As I mentioned in my previous post, I was very intrigued by the tactical view in Dragon Age: Inquisition. After rereading Alexander Galloway’s essay on Gamic Action, I found his description of a subjective algorithm as a style of gamic action, what he defines as “a code intervention exerted from both within gameplay and without … Continue reading “Dragon Age’s Tactical View as a Subjective Algorithm”
As I mentioned in my previous post, I was very intrigued by the tactical view in Dragon Age: Inquisition. After rereading Alexander Galloway’s essay on Gamic Action, I found his description of a subjective algorithm as a style of gamic action, what he defines as “a code intervention exerted from both within gameplay and without gameplay in the form of the nondiegetic operator act”, very relatable to this feature (37). Likewise, in reference to the graph pictured below, this style of play falls squarely into the quadrant of nondiegetic operator acts as a configuring action executed by the operator that acts on the interior game world.
After playing around with this feature, I found it to be actually quite challenging. It creates a situation where the operator must be totally in control: I had to know how to play each class correctly and effectively in order for their skill sets to complement each other in the context of a battle. When playing in third person combat mode, it never occurred to me what the other playable characters in my party were doing- as long as they weren’t dying or in my way, they were essentially irrelevant in the context of my experience. In fact, for a long period of play I had a companion who was doing less than 1/10th of my damage. This severely limited the effectiveness of the group, but it took a while to notice as I was only focused with my main character. With the tactical view, this mind set goes away, and you assume a role that requires the knowledge of all. This view in a way encapsulates what a modern war represents. Generals and high ranking officials in a room as the operator, weighing their options and considering the weapons they have at their disposal as they decide which is the best proceed in the given scenario.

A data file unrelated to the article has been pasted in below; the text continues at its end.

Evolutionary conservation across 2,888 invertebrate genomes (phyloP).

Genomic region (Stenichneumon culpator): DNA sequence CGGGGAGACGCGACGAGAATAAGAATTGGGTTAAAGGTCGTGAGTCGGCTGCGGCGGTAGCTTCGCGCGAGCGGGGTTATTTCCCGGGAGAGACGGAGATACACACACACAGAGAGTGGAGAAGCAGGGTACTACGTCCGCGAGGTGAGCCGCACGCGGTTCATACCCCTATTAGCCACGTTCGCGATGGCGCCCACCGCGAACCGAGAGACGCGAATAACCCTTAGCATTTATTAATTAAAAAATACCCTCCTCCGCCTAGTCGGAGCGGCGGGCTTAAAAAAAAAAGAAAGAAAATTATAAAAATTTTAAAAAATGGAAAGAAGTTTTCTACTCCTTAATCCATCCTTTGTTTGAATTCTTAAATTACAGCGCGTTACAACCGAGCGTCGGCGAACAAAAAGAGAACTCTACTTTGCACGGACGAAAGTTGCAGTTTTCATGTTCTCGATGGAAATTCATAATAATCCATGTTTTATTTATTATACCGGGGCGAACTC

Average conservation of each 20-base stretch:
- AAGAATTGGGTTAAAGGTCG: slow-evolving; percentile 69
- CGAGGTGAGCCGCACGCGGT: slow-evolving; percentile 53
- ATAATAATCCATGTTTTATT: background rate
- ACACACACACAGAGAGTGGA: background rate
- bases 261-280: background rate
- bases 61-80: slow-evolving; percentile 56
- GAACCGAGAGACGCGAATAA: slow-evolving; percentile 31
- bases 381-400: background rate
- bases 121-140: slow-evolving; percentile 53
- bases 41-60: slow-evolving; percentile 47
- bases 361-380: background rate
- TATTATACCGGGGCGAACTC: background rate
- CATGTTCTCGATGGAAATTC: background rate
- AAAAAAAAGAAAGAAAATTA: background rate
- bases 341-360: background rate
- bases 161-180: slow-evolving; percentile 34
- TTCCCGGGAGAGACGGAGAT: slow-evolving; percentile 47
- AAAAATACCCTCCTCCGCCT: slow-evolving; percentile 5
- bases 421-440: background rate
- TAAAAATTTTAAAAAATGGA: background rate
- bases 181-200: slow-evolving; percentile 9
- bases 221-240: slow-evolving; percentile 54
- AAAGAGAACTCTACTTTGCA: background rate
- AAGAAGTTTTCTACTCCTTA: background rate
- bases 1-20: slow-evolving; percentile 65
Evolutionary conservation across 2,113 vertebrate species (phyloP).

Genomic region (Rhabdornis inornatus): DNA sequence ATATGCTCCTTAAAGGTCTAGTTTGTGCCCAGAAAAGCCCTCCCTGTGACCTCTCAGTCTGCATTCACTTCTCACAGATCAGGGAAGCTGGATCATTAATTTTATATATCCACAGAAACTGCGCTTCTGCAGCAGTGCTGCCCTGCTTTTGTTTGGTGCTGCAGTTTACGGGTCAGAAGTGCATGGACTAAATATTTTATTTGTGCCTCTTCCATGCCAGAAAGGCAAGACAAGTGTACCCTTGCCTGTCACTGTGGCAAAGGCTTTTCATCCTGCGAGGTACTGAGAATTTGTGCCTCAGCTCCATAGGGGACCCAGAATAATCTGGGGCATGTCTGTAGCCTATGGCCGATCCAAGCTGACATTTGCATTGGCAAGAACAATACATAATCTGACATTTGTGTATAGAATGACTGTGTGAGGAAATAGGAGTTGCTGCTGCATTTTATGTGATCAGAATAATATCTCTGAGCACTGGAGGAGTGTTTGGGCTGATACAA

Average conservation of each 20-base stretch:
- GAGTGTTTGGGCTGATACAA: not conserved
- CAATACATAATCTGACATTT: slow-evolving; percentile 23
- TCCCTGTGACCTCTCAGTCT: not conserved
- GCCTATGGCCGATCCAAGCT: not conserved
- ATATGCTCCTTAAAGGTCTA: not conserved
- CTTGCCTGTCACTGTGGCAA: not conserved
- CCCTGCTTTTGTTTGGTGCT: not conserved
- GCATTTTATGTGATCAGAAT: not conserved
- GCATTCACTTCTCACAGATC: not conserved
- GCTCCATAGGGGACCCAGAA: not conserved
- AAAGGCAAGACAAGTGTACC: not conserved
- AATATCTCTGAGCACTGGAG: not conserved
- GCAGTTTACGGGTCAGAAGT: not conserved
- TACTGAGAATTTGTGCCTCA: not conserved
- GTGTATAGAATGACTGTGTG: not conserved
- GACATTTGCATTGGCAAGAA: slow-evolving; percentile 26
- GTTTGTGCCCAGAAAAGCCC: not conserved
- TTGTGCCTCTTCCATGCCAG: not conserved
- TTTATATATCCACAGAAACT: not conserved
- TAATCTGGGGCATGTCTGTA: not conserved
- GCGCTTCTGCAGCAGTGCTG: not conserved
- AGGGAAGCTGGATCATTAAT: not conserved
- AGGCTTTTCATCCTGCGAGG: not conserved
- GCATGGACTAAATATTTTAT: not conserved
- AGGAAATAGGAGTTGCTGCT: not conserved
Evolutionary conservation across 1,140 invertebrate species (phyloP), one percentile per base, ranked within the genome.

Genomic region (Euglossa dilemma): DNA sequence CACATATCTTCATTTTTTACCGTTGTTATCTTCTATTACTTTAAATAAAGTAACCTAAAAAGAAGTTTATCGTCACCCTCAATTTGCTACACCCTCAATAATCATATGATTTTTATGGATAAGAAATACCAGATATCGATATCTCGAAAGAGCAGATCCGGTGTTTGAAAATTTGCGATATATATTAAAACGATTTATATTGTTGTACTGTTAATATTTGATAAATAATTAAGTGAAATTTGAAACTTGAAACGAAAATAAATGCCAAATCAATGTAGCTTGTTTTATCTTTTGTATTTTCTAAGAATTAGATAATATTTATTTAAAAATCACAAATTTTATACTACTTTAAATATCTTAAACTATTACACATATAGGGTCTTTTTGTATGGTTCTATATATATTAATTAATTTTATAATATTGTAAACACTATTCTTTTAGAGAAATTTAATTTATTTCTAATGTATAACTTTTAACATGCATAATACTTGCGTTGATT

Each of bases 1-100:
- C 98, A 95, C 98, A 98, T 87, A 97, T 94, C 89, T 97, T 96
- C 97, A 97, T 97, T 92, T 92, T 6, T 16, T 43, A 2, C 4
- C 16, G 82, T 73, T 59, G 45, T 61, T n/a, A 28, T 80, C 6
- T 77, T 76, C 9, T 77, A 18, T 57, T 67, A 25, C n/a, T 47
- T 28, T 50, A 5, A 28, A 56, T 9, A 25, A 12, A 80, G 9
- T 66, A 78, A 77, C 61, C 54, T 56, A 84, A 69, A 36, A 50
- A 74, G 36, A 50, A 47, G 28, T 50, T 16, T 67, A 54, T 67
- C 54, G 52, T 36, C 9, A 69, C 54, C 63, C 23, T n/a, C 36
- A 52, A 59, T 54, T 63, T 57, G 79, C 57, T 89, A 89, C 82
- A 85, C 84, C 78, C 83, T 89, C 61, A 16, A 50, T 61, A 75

While modern day warfare is miles apart from a mythical video game, the interpretation of the nondiegetic operator as a proxy for real life examples is accurate. Galloway provides some basis for this, referring to these nondiegetic operator acts derived from subjective algorithms as allegories for the informatic culture of today’s algorithmic structure. To close with a quote from Galloway: “Video games render social realities into playable form” (17).
Galloway, Alexander R. Gaming: Essays on Algorithmic Culture. Minneapolis: U of Minnesota, 2006. Print.
Having already played Dragon Age: Inquisition, I was familiar with the combat controls, character classes and races, and the general storyline. But after sitting down to play again, I realized a feature that I had all but overlooked prior to replaying- the tactical view. The tactical view takes the diegetic action out of the combat, … Continue reading “A Change of Pace- Actually Using the Tactical View”
Having already played Dragon Age: Inquisition, I was familiar with the combat controls, character classes and races, and the general storyline. But after sitting down to play again, I realized a feature that I had all but overlooked prior to replaying- the tactical view. The tactical view takes the diegetic action out of the combat, and instead lets you control your team of four from above. This view allows for the use of nondiegetic actions, such as pausing the action or speeding up time as you please, as well as gives you total control over the team, choosing which abilities they use and when and where they are positioned throughout the battle.